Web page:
Although it is tricky to fully comprehend the weight of the above-quoted scene, one thing which is very clear is that Aschenbach has forfeited his inner-belief and faith in antiquity and the morals and sensitivities of the past to speed headlong into “commercial flourishes” (Mann 16). This is an act which should provoke a sense of doom or at least dissonance in the attentive reader because it demonstrates that Aschenbach is, indeed, an ironic character, whose previously described reverence for and infatuation with the “superior” past is now exposed to be an affectation on his behalf, one which serves to place him in an obviously ironic condition, boarding a decrepit old boat to Venice whilst still carrying on within his own mind the lofty ideals of antiquity.
Time plays the central role in the ironic reversal describes above and it is this same dynamic which also brings about the final “tragedy” of “Death in Venice.” The same dichotomy between Aschenbach’s self-delusionary inner-vision of the past and the reality of the past is the driving mechanism for the tension and suspense that surrounds Aschenbach’s quest and eventual death. To contrast his delusionary vision of the past and romanticism with reality is all that is necessary for Mann to reveal Aschenbach, finally, even to the most insensitive reader, as a farce and ironic character. When Aschenbach dreams of his boy-love, he feels the great poetic reverberation of antiquity swell over Venice “Now daily the naked god with cheeks aflame drove his four fire-breathing steeds through heaven’s spaces; and with him streamed the strong east wind that fluttered his yellow locks” (Mann 40).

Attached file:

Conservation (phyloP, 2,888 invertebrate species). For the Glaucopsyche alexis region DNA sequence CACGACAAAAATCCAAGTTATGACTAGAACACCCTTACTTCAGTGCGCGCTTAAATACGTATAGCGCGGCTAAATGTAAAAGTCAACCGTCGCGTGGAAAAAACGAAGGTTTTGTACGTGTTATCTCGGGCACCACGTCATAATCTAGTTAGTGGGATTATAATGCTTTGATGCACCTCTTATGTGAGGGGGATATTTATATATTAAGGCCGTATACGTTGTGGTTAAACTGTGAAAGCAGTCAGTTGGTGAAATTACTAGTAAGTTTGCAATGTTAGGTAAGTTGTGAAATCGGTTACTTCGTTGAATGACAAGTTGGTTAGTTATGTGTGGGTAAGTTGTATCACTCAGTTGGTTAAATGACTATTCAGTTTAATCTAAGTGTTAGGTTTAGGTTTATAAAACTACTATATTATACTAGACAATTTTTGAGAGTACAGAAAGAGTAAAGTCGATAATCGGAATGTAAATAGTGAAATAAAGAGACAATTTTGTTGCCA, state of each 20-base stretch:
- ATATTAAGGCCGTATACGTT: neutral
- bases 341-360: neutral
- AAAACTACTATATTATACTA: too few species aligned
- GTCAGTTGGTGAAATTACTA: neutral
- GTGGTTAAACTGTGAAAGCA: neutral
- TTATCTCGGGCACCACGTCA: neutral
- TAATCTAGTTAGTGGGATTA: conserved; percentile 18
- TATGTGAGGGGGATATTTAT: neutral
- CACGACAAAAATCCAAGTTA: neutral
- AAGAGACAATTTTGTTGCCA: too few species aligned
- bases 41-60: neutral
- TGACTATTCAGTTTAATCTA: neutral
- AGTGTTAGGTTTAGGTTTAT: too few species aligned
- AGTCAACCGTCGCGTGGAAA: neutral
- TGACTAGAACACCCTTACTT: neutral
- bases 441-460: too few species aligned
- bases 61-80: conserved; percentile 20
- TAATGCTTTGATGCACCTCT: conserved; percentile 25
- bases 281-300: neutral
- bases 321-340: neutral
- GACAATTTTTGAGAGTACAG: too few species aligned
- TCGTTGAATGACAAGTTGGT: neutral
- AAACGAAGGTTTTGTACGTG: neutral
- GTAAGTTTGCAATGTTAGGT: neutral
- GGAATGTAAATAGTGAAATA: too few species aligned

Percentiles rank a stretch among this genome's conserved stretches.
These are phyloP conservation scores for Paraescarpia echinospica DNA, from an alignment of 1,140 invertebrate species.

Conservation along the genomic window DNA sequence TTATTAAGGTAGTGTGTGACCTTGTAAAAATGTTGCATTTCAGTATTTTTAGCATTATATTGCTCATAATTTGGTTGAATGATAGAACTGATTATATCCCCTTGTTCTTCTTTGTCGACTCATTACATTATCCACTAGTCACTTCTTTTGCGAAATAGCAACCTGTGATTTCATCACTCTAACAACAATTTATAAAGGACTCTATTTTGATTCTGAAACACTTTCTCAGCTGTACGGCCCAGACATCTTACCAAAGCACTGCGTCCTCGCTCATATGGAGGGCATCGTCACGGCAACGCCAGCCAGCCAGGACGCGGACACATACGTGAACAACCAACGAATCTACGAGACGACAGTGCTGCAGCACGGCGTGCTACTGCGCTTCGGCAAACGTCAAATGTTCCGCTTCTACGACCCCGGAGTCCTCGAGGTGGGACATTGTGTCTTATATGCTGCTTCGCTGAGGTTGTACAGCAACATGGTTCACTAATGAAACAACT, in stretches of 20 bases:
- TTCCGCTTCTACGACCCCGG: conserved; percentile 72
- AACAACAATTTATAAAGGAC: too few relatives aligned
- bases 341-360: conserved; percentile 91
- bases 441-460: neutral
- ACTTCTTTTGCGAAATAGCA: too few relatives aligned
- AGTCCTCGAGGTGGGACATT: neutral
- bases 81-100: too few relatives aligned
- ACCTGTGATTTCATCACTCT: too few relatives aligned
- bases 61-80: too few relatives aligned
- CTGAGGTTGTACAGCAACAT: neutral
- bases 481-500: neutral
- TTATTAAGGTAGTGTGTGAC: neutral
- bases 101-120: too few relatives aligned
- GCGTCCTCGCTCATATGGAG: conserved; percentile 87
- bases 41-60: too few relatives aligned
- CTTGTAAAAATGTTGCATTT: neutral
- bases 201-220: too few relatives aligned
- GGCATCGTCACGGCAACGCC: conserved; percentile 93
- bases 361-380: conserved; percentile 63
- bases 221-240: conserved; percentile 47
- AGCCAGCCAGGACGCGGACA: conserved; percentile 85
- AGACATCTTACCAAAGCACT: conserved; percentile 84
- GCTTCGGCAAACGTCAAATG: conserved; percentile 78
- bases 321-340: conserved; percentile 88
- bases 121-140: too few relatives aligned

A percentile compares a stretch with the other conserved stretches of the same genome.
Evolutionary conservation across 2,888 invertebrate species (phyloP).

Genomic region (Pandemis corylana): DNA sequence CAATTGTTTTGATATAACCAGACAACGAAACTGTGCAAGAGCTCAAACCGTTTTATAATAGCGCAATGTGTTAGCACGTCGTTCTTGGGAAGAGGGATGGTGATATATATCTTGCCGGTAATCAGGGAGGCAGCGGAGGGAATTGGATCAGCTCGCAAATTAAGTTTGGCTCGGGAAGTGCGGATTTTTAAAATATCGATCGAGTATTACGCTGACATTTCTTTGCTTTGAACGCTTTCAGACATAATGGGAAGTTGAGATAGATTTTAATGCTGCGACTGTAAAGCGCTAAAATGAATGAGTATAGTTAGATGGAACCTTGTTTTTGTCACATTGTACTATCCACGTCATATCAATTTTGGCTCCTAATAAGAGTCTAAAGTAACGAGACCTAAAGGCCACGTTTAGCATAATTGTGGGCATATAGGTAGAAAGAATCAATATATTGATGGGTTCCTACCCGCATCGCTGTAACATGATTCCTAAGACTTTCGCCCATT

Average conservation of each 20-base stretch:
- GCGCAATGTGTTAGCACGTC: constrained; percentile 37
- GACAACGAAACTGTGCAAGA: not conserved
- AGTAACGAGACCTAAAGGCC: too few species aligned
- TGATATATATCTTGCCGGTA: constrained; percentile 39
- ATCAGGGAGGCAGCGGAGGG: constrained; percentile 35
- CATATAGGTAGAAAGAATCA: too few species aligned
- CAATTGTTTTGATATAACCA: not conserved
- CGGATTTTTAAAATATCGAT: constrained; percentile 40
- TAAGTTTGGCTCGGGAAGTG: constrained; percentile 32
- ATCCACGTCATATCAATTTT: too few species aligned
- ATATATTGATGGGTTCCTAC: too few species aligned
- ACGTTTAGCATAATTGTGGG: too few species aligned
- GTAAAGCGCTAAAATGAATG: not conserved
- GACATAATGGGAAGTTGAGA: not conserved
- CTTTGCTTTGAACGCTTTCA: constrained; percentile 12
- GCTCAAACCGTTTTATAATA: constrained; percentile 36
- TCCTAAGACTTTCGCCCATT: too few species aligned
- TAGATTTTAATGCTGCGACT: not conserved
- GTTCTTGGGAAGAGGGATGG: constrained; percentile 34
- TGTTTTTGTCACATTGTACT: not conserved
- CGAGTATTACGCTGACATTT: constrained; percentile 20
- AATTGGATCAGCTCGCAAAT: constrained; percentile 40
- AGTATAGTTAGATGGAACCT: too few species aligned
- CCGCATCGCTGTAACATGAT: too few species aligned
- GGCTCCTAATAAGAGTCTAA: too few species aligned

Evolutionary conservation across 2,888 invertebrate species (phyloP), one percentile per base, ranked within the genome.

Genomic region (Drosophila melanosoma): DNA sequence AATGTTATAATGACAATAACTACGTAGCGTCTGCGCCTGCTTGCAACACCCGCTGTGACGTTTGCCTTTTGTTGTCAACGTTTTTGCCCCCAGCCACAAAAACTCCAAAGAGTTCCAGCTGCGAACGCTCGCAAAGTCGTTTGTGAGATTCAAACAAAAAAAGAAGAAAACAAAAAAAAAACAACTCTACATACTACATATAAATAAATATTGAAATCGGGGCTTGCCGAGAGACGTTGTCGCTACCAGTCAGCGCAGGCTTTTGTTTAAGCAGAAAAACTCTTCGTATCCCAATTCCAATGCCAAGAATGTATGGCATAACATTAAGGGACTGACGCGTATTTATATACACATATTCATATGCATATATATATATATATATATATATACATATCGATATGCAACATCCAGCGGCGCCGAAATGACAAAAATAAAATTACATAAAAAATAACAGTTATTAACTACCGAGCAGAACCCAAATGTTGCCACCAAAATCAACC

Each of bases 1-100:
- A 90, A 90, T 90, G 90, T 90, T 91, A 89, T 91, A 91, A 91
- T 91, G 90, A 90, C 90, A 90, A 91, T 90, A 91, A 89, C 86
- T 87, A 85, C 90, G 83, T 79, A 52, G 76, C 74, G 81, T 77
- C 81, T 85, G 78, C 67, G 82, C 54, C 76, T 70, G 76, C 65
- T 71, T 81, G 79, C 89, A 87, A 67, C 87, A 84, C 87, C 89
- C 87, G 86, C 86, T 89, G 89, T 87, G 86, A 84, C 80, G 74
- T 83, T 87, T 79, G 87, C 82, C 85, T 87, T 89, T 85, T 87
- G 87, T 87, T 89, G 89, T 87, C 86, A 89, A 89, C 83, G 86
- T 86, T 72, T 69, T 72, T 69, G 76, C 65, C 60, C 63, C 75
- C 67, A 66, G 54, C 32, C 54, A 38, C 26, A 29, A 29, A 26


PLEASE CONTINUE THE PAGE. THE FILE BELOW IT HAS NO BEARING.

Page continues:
However, seen in naked reality without the poetic posturing which comprises Aschenbach’s persona, the wave of beauty, lust, and nostalgia is actually something much less poetic, though no less ancient: “For the past several years Asiatic cholera had shown a strong tendency to spread. Its source was the hot, moist swamps of the delta of the Ganges, where it bred in the mephitic air of that primeval island-jungle, among whose bamboo thickets the tiger crouches, where life of every sort flourishes in rankest abundance, and only man avoids the spot” (Mann 63). In this way, th final irony, that Aschenbach’s vision of poetry, lust, self-glory, and spiritual exaltations — all seemingly soured from antiquity — may be more properly regarded as a primeval jungle, a source of pestilence, and as harbingers not of sex, beauty and life but of stagnation, primeval disease, and death.
Mann, Thomas. Death in Venice, and Seven Other Stories. Trans. H. T. Lowe-Porter. New York:
Vintage Books, 1936.